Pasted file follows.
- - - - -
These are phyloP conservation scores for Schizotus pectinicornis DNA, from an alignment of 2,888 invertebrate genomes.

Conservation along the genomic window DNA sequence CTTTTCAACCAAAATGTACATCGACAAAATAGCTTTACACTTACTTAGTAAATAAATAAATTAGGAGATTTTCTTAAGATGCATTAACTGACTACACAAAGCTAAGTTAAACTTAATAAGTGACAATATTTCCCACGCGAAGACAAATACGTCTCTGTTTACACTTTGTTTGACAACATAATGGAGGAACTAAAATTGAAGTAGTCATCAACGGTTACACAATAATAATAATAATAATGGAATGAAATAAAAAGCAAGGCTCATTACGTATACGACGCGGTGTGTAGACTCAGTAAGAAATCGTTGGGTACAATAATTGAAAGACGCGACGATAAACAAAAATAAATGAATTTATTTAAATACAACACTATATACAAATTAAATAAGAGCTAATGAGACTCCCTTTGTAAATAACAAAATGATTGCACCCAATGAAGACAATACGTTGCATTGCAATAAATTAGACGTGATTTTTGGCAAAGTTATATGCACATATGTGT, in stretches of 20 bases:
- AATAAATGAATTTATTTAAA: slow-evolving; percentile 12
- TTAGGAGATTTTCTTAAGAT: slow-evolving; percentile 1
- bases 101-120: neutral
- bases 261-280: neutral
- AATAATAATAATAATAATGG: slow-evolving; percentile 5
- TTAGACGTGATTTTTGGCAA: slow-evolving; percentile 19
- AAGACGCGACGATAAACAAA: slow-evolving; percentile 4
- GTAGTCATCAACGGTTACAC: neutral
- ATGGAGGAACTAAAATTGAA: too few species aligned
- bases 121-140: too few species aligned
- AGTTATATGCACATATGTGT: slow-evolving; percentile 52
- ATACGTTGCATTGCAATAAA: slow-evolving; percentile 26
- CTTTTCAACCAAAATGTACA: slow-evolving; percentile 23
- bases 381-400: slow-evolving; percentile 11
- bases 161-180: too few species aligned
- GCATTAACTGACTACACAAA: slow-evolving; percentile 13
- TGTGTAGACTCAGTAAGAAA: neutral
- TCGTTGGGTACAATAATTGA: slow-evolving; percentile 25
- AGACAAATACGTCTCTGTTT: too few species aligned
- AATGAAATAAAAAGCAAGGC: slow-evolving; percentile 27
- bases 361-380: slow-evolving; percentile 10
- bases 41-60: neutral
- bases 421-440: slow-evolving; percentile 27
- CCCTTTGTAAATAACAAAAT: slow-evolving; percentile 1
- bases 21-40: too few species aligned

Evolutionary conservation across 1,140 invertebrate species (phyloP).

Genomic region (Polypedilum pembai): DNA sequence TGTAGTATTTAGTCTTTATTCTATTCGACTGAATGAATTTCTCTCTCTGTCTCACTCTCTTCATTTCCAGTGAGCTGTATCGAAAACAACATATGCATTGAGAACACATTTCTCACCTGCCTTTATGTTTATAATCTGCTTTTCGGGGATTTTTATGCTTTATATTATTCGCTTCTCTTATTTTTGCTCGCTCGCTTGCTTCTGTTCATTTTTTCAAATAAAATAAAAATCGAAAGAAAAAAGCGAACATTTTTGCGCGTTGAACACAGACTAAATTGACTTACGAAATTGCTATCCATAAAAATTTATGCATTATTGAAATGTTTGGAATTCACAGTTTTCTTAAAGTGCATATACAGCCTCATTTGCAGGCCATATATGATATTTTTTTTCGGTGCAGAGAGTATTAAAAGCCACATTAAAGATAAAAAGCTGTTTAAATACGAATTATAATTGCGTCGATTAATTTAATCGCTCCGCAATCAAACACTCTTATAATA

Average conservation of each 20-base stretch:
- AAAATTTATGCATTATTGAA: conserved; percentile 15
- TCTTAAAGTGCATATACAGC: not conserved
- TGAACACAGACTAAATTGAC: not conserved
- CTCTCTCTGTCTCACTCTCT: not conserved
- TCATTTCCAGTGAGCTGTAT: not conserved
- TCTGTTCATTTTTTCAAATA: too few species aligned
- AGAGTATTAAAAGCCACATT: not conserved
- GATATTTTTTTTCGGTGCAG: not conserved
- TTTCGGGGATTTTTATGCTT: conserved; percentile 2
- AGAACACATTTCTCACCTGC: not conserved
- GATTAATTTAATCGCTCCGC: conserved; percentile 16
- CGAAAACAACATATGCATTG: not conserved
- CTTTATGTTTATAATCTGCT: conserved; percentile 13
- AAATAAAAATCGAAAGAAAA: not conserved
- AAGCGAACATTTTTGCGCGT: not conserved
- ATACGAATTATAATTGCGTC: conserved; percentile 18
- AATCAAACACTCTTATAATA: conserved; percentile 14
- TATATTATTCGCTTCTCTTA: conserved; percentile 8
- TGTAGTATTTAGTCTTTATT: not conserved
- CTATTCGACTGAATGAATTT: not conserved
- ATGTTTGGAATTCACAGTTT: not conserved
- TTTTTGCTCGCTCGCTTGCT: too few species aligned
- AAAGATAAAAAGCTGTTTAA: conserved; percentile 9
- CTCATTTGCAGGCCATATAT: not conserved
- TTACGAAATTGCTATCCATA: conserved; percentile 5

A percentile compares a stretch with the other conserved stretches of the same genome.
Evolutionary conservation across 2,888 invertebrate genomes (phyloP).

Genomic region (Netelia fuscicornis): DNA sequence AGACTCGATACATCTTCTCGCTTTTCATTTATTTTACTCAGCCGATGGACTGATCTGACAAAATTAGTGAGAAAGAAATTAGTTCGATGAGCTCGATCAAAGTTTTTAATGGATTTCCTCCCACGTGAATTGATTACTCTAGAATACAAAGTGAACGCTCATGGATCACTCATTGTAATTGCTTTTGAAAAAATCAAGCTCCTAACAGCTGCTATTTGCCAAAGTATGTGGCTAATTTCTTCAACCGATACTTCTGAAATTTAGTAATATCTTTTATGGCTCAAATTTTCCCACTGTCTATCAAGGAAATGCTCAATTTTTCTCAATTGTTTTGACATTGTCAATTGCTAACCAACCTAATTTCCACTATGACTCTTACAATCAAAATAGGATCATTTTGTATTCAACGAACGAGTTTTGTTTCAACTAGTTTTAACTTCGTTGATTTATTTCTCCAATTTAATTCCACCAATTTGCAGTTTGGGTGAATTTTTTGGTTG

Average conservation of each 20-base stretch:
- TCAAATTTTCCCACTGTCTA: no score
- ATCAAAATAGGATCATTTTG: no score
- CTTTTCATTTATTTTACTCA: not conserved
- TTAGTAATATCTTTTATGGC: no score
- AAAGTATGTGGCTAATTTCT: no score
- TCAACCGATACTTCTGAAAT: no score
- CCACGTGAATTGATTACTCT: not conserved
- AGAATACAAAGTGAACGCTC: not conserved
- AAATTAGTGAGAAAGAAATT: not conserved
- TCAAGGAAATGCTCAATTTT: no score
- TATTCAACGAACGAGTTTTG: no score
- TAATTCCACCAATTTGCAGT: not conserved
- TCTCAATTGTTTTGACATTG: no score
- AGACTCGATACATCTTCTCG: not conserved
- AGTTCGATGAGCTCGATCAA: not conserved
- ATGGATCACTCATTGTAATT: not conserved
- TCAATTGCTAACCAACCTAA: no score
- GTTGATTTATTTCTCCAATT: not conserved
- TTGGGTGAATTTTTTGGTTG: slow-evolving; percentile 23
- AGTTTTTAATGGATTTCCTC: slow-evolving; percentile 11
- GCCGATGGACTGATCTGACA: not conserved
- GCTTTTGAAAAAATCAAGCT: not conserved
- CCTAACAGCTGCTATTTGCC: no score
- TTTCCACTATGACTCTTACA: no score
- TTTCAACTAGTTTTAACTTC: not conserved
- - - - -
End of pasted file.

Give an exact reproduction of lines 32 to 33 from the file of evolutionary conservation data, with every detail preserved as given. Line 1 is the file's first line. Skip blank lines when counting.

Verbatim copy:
- TCTTAAAGTGCATATACAGC: not conserved
- TGAACACAGACTAAATTGAC: not conserved